Change the program to print only non-empty lines.
/^\s*$/
# ignore lines with this pattern 
Identify the words that start with a and put *( )* around them.
s/(a\w*)/*($1)*/g
# parens group things on the left side 
#    and place them in $1, $2, ... 
# parens are regular chars on the right 
Replace all strings of numeric characters with <NUMBER>
s/\d+/<NUMBER>/g; 
Have the program change all characters to uppercase.
while ($line =~ /([a-z])/) {
  $lcletter = $1; 
  $ucletter = uc $lcletter; 
  $line =~ s/$lcletter/$ucletter/g; 
} 
Change only sequences longer than 3 characters to uppercase.
while ($line =~ /([a-z]{3,})/) {
  $lcgroup = $1; 
  # now uppercase lcgroup and 
  # make the substitution as before 
} 
3. Associative Arrays and DBM files Exercises

1. Start from this program
#!/usr/bin/perl
%myHash = (
  'llama' => 'South America',
  'camel' => 'Middle East',
  'bobac' => 'Central Asia'
          ); 
foreach $key (keys %myHash) {
  print $key, "can be found in ", $myHash{$key}, "\n";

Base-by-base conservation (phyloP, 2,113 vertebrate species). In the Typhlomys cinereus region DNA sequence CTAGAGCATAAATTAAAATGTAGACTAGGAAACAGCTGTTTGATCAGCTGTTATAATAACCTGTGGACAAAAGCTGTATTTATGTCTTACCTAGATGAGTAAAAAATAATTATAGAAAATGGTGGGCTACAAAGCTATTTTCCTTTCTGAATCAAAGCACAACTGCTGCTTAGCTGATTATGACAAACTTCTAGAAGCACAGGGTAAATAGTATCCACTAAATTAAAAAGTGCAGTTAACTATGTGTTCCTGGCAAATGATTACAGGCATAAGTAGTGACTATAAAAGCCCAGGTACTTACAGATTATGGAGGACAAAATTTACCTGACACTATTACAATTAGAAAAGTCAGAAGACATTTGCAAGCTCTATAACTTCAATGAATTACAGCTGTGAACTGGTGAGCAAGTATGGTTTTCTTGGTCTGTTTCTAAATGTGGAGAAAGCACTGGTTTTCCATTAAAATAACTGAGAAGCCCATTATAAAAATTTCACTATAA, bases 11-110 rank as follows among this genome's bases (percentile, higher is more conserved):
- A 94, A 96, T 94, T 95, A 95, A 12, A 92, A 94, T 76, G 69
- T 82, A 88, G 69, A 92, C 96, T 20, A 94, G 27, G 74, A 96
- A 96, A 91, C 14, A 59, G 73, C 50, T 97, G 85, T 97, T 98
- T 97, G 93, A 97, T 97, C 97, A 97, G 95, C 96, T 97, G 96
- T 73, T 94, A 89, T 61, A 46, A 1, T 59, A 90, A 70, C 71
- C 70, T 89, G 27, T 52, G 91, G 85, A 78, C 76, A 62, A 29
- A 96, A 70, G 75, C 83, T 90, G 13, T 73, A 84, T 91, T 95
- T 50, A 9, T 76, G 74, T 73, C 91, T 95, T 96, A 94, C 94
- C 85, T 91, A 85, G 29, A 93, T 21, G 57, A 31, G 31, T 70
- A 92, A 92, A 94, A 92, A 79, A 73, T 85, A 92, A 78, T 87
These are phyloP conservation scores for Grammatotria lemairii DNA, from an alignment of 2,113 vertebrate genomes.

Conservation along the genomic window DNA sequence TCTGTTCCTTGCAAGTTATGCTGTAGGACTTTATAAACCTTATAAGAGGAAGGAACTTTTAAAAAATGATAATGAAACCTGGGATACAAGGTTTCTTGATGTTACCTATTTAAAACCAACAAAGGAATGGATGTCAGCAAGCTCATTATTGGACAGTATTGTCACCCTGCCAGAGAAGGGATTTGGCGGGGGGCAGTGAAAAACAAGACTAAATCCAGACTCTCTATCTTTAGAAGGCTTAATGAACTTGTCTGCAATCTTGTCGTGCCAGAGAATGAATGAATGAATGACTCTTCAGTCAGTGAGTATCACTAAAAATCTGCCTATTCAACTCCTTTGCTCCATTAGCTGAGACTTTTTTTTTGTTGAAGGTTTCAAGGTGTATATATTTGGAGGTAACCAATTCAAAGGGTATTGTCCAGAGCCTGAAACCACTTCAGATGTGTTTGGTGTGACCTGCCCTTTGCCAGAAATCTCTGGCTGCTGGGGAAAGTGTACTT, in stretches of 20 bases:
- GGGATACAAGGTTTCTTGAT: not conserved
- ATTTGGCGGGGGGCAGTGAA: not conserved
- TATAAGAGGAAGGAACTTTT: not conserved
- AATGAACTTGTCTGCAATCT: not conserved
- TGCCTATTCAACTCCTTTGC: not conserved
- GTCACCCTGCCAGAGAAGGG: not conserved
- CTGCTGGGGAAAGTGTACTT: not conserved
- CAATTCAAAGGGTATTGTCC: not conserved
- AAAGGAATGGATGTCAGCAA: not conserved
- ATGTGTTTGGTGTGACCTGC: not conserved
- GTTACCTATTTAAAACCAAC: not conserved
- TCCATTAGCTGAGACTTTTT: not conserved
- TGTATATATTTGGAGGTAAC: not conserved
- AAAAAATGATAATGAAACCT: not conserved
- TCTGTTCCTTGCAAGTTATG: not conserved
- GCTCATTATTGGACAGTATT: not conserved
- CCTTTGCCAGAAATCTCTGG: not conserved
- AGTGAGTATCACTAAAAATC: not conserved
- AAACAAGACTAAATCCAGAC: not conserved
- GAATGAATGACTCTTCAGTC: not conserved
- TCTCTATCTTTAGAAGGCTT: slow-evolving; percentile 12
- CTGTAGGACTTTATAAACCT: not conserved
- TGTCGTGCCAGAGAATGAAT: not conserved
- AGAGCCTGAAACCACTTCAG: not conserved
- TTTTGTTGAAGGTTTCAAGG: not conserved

} 
Every time this program runs myHash is initialized and then listed.

If we want to add a new animal/habitat pair to our knowledge base we need to change the program source code.

DBM files are ways in which we can keep associative arrays on disk (more permanent storage). To associate a DBM database with a DBM array (the hash associated with it) we use the dbmopen function:

dbmopen(%ARRAYNAME, "dbmfilename", $mode)
For example:
#!/usr/bin/perl
dbmopen(%myHash, "habitats", 0644); # note: 0644 means rw-r--r--  
                                    # note the leading 0 in 0644
if ($ARGV[0] =~ /^add$/i) { # no ambiguity
  $myHash{$ARGV[1]} = $ARGV[2]; 
} else {
  print "Unsupported operation $ARGV[0]\n"; 
} 
dbmclose(%myHash); 
associates %myHash with habitats.* on your disk (which are created if they don't exist already) with a umask of 644 (that gives read/write access to the owner and read access to group and world users).

Look for habitats.dir and habitats.pag after you run this program.

Extend this program to accept such commands as:

Assignment statements, delete, hash indexing and foreach will be the ways in which you can implement them respectively.